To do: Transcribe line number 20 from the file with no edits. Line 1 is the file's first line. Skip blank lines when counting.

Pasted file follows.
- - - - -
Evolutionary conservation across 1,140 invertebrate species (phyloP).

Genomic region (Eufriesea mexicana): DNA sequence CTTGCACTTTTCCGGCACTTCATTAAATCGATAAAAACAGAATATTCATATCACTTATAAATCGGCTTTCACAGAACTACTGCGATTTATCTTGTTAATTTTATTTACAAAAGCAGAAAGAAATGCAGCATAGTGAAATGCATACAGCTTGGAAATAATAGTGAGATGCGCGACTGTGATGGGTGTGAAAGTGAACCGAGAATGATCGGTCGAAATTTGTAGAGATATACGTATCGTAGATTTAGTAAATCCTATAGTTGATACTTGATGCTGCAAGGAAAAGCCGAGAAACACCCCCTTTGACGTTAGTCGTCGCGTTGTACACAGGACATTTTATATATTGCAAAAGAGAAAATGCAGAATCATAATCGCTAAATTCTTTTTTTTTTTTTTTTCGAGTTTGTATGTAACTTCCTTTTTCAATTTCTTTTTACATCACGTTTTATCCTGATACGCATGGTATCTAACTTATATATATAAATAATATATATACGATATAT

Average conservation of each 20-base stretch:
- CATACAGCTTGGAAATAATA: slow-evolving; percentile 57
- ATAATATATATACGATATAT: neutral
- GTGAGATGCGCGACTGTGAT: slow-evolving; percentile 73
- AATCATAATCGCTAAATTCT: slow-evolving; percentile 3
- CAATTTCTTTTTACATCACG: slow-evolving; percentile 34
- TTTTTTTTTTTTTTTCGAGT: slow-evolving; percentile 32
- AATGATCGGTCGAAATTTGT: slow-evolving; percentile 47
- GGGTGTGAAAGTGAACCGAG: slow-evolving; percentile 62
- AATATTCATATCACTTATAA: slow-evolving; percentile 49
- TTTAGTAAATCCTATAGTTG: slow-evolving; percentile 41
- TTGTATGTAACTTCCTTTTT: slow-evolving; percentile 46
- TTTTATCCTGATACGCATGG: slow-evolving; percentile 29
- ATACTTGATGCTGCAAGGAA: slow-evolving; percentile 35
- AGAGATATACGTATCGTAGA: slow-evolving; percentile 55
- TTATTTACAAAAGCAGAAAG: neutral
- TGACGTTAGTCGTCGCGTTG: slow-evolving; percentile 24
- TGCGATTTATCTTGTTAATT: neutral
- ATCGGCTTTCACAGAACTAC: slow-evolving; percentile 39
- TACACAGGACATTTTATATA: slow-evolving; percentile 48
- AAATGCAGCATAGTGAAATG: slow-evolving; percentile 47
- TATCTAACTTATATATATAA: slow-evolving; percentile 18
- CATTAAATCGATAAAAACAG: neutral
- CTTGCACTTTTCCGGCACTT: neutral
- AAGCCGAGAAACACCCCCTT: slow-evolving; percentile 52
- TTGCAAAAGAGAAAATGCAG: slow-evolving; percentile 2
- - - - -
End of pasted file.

- TGCGATTTATCTTGTTAATT: neutral